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The IoT, an interconnected ecosystem of internet-enabled objects—networks, devices, sensors, microprocessors, machines, data hubs, artificial intelligence software and analytics programs—already has many applications in the financial services industry.
Whether it’s tracking driving habits for the purpose of offering insurance discounts, using biometric data to confirm an ATM user’s identity, using sensors to determine the condition of loan collateral, or remotely disabling a car that is slated for repossession, the financial services IoT is ushering in an era in which “smart” things can seamlessly collect, share and analyze real-time data, as explored in a new eMarketer report, “The Internet of Financial Things: What Banking and Insurance Industry Marketers Need to Know Now.”
Studies that assess the market size and growth potential for IoT in the financial industry generally agree that there is substantial investment, with healthy growth expected to continue over the next several years.
An April 2015 survey of global executives across a variety of different industries conducted by Tata Consultancy Services (TCS) found that respondents in banking and financial services predicted that average IoT per-company spending for their sector would grow to $153.5 million by 2018, up nearly 31% from $117.4 million in 2015. Respondents in the insurance industry expected their average per-company budgets to rise about 32% between 2015 and 2018, from $77.7 million to $102.9 million.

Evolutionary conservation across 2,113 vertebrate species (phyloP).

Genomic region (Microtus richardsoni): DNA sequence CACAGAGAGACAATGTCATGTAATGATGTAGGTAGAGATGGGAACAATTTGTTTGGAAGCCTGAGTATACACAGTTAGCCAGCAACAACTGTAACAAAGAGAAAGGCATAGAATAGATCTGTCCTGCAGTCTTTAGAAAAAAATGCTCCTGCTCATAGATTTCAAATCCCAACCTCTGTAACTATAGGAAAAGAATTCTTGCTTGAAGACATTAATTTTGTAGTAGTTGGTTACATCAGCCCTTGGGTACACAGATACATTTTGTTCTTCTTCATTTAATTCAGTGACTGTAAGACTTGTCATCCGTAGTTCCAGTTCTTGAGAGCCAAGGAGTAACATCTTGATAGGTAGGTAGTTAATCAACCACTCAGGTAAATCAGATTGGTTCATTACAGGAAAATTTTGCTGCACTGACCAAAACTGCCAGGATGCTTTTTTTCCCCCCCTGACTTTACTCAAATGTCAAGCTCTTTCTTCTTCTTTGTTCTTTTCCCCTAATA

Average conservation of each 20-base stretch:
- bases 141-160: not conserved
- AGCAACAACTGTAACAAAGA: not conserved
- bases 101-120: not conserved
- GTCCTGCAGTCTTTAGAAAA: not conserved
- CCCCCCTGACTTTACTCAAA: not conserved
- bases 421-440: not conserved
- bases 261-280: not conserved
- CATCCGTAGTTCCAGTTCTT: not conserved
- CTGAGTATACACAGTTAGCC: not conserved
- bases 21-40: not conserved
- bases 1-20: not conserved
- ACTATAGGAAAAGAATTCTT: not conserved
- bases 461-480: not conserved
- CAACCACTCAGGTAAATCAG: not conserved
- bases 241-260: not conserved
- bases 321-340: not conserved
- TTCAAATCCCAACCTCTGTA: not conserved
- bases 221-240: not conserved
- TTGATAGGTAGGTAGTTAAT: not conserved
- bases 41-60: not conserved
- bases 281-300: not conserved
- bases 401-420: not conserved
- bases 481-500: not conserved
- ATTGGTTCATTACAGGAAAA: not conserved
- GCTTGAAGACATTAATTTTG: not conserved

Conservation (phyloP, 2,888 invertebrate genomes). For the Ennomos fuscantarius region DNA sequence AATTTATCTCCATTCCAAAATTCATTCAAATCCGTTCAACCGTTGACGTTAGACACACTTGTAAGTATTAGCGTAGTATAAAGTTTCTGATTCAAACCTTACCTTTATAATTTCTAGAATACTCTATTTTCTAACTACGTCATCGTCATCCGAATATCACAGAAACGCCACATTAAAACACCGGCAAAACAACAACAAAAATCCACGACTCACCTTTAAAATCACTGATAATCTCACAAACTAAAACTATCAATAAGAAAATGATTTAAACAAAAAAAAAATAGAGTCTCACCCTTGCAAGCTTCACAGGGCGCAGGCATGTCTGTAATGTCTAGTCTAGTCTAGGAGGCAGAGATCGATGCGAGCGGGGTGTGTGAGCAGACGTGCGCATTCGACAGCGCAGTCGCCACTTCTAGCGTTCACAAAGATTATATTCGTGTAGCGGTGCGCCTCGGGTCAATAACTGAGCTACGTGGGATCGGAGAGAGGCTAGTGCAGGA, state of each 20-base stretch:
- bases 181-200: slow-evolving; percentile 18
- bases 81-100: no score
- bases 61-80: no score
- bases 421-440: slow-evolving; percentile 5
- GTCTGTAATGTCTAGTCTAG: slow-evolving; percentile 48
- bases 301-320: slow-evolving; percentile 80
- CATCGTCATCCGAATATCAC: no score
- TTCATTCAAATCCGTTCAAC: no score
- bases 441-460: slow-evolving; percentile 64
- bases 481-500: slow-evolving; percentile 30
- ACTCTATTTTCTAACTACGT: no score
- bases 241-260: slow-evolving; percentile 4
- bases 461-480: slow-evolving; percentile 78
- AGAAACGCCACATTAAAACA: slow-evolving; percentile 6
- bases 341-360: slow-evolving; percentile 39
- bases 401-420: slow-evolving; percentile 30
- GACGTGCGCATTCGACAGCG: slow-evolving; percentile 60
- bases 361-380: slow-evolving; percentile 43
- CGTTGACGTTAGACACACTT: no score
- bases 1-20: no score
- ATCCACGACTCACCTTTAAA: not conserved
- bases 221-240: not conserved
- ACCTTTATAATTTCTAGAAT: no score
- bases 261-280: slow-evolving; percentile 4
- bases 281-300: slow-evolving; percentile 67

While some banks, payments companies and insurers—particularly larger players—are aggressively investing in IoT technologies, not all industry firms have jumped on the bandwagon yet. An August 2015 poll of IoT decision-makers worldwide by International Data Corporation (IDC) found that just 43% of respondents in the finance industry were familiar with the IoT. This compared with 56% in the retail industry, which had the highest percentage of those in the know. Despite this relative lack of knowledge, the same study found that 58.4% of finance-industry decision-makers viewed the IoT as a “strategic” initiative, compared with 20% who believed it was “transformational.” Perhaps more significant, only 5.6% of respondents said it was unimportant.
On a similar note, an August 2015 study by Efma and Infosys found that 47% of banks worldwide assigned the IoT high importance as a disruptive technology. It ranked fourth on the list, behind mobility (59%), advanced analytics and big data (57%) and open APIs (53%), all of which are necessary for the IoT to function.
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